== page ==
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The Cover
November 21, 2001

Still Life With Oranges and Goblet of Wine

Author Affiliations
 

The Cover Section Editor: M. Therese Southgate, MD, Senior Contributing Editor.

JAMA. 2001;286(19):2369. doi:10.1001/jama.286.19.2369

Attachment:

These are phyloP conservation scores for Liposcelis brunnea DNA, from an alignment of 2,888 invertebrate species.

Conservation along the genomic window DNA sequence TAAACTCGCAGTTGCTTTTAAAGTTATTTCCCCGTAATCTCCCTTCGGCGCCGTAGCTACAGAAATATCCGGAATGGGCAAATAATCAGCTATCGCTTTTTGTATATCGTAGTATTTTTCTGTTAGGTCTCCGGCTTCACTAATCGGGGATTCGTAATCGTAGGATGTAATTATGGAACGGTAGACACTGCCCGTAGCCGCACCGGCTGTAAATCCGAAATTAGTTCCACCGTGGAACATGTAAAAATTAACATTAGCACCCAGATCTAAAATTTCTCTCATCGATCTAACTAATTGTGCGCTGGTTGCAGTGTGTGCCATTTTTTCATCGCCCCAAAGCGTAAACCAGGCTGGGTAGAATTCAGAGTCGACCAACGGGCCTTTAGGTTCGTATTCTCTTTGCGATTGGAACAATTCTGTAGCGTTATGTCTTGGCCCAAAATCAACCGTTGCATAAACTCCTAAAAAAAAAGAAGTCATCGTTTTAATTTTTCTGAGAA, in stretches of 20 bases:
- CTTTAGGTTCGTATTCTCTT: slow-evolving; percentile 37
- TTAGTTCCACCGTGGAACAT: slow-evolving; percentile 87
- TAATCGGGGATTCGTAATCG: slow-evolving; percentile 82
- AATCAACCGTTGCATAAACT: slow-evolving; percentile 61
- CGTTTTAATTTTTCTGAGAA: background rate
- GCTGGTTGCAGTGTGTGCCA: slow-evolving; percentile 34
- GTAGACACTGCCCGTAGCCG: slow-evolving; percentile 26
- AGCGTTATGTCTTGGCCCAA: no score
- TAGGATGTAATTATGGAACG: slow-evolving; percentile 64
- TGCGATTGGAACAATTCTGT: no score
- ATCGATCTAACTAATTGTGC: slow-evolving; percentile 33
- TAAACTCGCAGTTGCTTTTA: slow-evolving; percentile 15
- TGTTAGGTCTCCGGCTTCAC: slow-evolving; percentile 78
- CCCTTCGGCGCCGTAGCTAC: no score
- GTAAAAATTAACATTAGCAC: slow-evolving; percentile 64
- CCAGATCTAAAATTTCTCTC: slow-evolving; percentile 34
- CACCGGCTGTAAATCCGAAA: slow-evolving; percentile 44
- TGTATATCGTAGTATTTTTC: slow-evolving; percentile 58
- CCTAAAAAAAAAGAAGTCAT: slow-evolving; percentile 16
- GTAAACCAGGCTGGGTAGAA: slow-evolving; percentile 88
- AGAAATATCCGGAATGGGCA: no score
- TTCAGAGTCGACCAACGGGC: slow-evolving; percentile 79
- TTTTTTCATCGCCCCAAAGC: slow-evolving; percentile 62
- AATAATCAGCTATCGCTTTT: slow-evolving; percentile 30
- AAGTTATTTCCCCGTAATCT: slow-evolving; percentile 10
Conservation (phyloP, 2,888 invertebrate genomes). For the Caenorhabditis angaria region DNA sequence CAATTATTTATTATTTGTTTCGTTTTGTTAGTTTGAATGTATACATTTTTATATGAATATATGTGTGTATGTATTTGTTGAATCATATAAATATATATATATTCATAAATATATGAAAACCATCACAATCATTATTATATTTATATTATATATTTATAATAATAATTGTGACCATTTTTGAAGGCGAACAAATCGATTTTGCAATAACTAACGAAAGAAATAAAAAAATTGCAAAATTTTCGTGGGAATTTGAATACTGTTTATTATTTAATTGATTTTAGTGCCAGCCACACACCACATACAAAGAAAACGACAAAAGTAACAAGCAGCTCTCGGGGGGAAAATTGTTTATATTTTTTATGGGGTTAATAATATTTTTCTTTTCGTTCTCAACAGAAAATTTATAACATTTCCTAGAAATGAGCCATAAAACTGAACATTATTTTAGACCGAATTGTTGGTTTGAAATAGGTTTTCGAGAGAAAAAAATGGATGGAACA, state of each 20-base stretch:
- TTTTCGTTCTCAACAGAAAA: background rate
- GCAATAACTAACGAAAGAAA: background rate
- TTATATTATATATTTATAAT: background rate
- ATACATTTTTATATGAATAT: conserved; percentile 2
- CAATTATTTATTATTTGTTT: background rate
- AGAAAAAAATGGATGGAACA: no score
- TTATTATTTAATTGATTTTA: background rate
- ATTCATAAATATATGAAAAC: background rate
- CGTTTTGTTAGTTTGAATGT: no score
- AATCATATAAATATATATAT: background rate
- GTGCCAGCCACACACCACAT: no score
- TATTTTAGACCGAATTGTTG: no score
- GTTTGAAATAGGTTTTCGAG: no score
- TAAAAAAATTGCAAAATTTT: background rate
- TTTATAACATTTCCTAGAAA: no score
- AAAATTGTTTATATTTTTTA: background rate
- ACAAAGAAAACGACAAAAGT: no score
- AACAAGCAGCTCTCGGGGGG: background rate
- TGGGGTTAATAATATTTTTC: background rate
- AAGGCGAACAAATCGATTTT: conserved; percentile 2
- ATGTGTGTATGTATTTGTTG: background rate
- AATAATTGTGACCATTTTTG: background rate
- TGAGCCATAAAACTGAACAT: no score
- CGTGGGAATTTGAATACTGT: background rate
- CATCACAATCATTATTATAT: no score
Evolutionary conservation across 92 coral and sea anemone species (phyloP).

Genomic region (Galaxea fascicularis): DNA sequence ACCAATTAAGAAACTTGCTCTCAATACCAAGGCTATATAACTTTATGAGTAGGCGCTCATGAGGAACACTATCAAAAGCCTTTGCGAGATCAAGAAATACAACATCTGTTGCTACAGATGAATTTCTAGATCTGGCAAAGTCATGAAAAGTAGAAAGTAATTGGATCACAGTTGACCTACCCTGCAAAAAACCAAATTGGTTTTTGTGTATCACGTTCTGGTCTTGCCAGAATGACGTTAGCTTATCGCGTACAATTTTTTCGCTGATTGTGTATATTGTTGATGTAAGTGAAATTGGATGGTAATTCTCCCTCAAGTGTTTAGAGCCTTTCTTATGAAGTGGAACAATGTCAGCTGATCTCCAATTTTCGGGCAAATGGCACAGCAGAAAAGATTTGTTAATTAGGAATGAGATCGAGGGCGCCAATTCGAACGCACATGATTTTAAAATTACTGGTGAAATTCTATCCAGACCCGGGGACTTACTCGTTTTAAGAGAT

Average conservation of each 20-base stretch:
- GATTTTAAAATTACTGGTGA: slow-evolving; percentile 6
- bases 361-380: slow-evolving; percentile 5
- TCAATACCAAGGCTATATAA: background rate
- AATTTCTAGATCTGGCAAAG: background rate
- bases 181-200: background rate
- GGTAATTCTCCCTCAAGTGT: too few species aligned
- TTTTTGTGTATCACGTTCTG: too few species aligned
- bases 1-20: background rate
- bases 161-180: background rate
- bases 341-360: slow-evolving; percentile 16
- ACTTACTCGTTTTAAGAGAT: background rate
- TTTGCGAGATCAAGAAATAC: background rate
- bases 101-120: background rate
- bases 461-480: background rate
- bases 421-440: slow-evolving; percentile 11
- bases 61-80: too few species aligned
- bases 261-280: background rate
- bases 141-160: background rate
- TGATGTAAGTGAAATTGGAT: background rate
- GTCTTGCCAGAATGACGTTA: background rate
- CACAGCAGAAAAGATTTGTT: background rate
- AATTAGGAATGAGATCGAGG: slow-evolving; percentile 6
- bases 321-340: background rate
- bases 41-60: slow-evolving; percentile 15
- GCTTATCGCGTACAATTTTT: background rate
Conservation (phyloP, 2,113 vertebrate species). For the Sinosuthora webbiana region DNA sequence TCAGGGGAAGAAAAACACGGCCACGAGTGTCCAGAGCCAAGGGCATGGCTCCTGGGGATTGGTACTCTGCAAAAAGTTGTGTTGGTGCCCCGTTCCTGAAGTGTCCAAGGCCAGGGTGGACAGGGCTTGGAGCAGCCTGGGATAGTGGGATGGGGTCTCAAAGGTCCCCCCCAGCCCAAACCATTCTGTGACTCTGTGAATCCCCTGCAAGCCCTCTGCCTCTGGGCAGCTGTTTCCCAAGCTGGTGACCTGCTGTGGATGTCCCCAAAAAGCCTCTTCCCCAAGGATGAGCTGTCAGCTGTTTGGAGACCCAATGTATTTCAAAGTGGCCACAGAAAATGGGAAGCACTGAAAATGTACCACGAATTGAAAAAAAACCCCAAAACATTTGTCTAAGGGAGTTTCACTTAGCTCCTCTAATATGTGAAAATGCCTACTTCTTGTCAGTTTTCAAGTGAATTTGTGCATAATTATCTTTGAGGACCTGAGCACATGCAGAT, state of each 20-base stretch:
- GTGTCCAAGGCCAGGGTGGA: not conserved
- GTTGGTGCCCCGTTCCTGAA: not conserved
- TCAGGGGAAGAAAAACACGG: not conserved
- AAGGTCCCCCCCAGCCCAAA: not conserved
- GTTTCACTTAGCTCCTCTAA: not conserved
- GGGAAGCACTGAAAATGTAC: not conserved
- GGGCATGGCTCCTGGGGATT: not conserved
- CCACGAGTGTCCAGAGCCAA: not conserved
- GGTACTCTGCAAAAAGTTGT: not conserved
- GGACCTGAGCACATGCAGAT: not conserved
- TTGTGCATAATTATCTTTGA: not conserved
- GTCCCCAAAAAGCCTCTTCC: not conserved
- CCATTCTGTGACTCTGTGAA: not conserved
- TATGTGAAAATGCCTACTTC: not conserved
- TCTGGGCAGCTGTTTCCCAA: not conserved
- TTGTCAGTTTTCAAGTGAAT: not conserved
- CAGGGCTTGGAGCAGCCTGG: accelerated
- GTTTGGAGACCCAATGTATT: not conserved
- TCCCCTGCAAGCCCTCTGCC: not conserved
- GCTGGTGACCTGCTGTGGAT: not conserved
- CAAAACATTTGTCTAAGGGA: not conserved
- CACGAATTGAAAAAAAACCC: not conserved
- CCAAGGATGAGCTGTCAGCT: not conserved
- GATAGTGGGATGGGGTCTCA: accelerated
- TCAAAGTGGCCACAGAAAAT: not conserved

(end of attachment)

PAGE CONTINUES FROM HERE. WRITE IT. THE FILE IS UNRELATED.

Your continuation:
Be the kitchen fat or be the kitchen thin, the food still life was a staple of 17th-century Dutch painting. If the larder was rich, the table was laden with seafood—oysters, lobsters, mussels—with golden goblets and silver platters, with sparkling crystal and claret wine, perhaps a partridge or two, a cut ham, certainly some grapes on the vine, and all of these objects tastefully arranged on a table covering of a snowy cloth or a luxurious Turkish carpet; but if the larder was thin, the table would be wooden and bare, containing nothing more than a bit of cheese, a sliced herring, a humble drinking glass, some beer. But the genius lavished on the latter was no less than that lavished on the former. Whether it be the pearly skin of a fish or the rubiness of burgundy, the artist's purpose was the same: to capture light and to embody it in the objects of daily existence; the objects were transformed into corporeal symbols of what nourishes life, inner as well as outer. Sometimes, especially in the more opulent banquet pieces, the Dutch painters left a curl of lemon peel to spiral across the white cloth, a reminder, perhaps, that one is nourished by the bitter as well as by the sweet.

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